Debugging UXP Plugins
Although you'll certainly write your plugin code so that it has zero bugs, it is sometimes handy to know how to use the debugging tools available with UXP.
There are two ways to debug. The simplest way, suitable for many plugins, is to use the UXP Developer Tool. After a plugin has been loaded in the Developer Tool, choose
Debug from the Actions menu for the plugin (on the far right of the Developer Tool window).
The other way, if you've loaded your plugin using the command-line tools, is to use Chrome DevTools, as follows:
In a new Chrome window, navigate to
chrome://inspect. Press Configure... next to Discover network targets checkbox, and add localhost:xxxx (where "xxxx" is the port you declared in your debug.json file).
When the extension is loaded, it should show up with its ID on this page.
Make sure that you check
Pause on caught exceptions in the Chrome debugger (on the right side of the
The Chrome debugger arguably has more features than the UXP Developer Tool, but many of those features are not applicable in the UXP environment. The best thing about the UXP Developer Tool is that you can choose
Reload from the Actions menu whenever you want to manually reload your plugin.
Why Doesn't My Plugin Work?#
You've just written a UXP plugin that will change the world and make you famous (in a geek-culture kind of way). But it doesn't work! Why not?
The JSON format is known for being easier for humans to read than XML. That doesn't mean it's easy, though. The smallest glitch in your JSON manifest file (a misplaced bracket, a missing comma, etc.) can cause your plugin to fail to load. You can use a JSON linter (one is built into VS code, and there are many available online both as apps and built into websites). Bottom line: if you're not seeing anything in Photoshop, check the Developer Tool for error messages, and look carefully at your
During the beta period for Photoshop UXP, there were a variety of ways to get plugins into the directory where Photoshop could find them. Now, there is just one approved way to bring your development plugin into Photoshop: the UXP Developer Tool.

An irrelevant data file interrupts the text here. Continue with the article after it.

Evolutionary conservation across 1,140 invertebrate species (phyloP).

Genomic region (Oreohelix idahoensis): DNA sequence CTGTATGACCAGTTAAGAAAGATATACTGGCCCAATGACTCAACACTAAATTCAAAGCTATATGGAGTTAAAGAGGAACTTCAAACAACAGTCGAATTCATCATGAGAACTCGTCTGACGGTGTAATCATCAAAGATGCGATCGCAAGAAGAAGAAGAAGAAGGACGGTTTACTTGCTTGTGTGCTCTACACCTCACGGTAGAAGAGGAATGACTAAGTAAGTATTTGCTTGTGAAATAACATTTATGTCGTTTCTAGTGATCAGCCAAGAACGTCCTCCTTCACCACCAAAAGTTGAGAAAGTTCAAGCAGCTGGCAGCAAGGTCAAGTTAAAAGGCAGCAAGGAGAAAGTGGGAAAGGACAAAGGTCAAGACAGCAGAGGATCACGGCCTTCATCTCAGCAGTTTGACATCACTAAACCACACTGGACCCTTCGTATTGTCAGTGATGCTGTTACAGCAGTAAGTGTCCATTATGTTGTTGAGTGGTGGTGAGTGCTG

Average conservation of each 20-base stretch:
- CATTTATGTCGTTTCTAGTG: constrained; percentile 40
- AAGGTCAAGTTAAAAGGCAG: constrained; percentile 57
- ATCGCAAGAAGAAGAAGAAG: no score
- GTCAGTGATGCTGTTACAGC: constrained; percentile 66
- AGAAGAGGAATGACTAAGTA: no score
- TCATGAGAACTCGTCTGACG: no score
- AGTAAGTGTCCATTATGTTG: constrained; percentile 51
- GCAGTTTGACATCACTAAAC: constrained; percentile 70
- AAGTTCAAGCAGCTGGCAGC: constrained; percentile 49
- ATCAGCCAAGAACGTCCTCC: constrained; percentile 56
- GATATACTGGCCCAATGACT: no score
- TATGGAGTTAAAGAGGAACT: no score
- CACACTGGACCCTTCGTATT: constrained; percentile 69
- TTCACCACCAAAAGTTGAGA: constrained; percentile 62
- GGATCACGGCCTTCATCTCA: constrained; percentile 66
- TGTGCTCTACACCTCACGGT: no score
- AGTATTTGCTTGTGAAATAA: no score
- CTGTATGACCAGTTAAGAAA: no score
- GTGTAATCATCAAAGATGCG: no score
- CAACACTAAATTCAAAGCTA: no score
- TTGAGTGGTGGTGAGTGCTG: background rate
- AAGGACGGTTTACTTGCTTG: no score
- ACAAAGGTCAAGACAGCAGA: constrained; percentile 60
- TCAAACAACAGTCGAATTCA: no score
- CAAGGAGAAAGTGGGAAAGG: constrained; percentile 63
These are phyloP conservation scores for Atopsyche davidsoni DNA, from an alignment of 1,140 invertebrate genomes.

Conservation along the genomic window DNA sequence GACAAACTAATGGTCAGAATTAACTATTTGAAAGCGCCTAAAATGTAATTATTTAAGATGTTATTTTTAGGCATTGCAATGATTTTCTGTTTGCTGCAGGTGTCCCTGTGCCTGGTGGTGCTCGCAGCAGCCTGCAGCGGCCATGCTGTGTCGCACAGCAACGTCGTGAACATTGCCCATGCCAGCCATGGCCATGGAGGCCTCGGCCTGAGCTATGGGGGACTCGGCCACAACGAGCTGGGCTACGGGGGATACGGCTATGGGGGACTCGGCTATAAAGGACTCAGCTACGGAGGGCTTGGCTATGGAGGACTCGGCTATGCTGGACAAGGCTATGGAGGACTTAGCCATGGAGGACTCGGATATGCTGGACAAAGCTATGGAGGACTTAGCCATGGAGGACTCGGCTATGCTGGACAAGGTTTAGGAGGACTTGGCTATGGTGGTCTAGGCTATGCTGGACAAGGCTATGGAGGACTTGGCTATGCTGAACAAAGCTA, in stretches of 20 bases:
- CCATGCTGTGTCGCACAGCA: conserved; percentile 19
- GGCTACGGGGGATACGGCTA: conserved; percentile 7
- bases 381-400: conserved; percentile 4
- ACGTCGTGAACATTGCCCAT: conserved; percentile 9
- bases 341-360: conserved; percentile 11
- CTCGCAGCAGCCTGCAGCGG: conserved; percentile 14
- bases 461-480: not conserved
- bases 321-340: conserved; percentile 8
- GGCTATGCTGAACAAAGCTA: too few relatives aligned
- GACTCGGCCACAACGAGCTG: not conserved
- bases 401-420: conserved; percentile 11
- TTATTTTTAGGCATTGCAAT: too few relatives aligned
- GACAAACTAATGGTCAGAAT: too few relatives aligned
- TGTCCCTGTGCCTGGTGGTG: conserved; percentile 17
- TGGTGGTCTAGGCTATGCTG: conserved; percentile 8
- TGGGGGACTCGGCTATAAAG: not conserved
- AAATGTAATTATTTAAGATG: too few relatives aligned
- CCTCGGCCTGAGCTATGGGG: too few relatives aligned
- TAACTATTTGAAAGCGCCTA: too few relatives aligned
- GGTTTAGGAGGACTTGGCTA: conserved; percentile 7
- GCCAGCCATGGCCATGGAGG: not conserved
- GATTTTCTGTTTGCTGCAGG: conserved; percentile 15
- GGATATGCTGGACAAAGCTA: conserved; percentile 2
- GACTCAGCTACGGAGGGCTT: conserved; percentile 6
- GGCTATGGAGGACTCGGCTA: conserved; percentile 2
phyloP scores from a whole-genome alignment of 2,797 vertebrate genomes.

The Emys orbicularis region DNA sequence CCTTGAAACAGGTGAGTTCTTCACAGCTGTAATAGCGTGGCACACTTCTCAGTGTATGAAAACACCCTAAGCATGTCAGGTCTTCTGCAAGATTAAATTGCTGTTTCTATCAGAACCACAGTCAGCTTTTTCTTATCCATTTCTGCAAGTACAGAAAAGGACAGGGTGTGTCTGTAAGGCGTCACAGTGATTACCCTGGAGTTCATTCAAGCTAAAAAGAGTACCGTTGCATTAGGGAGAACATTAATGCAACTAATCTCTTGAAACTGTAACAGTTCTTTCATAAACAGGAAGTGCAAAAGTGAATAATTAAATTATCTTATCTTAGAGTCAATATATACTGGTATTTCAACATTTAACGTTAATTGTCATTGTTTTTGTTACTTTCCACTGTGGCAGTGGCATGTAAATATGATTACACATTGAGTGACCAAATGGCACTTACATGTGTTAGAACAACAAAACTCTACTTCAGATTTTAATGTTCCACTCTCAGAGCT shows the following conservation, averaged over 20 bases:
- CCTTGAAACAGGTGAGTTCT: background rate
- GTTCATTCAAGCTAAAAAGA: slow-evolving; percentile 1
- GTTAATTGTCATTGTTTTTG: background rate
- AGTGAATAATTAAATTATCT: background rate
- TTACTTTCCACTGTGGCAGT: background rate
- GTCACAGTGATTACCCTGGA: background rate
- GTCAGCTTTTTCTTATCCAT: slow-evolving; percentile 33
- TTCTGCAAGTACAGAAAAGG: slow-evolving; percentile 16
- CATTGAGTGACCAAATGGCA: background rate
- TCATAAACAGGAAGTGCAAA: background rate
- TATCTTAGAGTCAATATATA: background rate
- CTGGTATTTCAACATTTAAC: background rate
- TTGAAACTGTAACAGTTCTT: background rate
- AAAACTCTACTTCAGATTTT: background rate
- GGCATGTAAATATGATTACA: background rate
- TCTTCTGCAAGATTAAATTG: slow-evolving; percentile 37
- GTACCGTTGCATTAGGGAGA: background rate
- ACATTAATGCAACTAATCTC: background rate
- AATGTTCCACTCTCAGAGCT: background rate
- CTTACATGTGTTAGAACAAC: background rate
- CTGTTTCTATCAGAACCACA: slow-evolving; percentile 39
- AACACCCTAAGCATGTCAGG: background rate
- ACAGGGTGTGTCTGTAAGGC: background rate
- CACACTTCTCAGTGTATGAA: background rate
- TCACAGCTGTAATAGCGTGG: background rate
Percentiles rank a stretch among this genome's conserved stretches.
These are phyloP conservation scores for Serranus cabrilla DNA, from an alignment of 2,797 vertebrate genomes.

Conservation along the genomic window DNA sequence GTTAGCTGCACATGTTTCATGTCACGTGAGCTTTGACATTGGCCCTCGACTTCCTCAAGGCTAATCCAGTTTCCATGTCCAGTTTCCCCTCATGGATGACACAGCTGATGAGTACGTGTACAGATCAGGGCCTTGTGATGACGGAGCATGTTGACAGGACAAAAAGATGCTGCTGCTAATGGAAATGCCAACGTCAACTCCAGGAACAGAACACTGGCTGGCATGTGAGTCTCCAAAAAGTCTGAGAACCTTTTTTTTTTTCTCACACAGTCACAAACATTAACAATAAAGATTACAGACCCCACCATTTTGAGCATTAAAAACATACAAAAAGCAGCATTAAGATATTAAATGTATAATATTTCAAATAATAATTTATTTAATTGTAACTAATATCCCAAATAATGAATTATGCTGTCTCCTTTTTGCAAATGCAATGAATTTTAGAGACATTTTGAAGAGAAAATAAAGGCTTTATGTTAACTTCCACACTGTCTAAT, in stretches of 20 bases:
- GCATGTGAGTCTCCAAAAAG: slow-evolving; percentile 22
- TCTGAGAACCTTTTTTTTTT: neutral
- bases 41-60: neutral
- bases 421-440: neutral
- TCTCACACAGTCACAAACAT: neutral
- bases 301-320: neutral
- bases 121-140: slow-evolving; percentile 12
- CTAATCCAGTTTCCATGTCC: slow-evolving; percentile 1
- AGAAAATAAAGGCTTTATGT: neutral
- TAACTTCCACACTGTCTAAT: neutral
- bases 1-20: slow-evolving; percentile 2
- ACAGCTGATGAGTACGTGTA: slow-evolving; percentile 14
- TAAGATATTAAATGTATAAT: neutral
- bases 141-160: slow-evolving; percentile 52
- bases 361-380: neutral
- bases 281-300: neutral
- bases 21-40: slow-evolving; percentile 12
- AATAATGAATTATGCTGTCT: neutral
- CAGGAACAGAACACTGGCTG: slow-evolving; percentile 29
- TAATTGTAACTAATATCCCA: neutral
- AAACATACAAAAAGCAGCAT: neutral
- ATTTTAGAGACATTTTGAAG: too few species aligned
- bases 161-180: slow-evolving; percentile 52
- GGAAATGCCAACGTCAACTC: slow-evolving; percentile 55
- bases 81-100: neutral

Although the browser that underlies UXP supports common HTML/CSS use cases that enable a rich UI for plugins, there are some aspects of those languages that it doesn't support, or where the behavior is limited and/or different.
Troubleshooting CSS is a full-time job for some web developers. For UXP plugins, it's not as bad because the CSS is only targeting one "browser." On the other hand, CSS bugs are often difficult to track down. Selective refinement is one way to track CSS bugs (comment out or cut parts of CSS definitions until you see something change).
You can also check the Debug window; the leftmost
Elements menu lets you expand the HTML in your plugin. Selecting an element in that window shows you the CSS that's been applied (on the right side of the debugger window, under
The Developer Tool CSS view is not as powerful as that in a browser; for example, it doesn't let you change the CSS "on the fly." But it's very useful nonetheless.
The UXP Developer Tool has a great "watch" feature that automatically reloads your plugins when (almost) any of the files in your plugin folder change. But unless you enable this watch feature (by selecting
Watch in the Actions column), nothing will change in Photoshop when you save a change to one of your files while editing.
You can always reload your plugin manually, but it's nice when the system does it for you.
Sometimes, restarting Photoshop and the UXP Developer Tool will make a problem mysteriously vanish. Why does this happen? Yes, yes it does.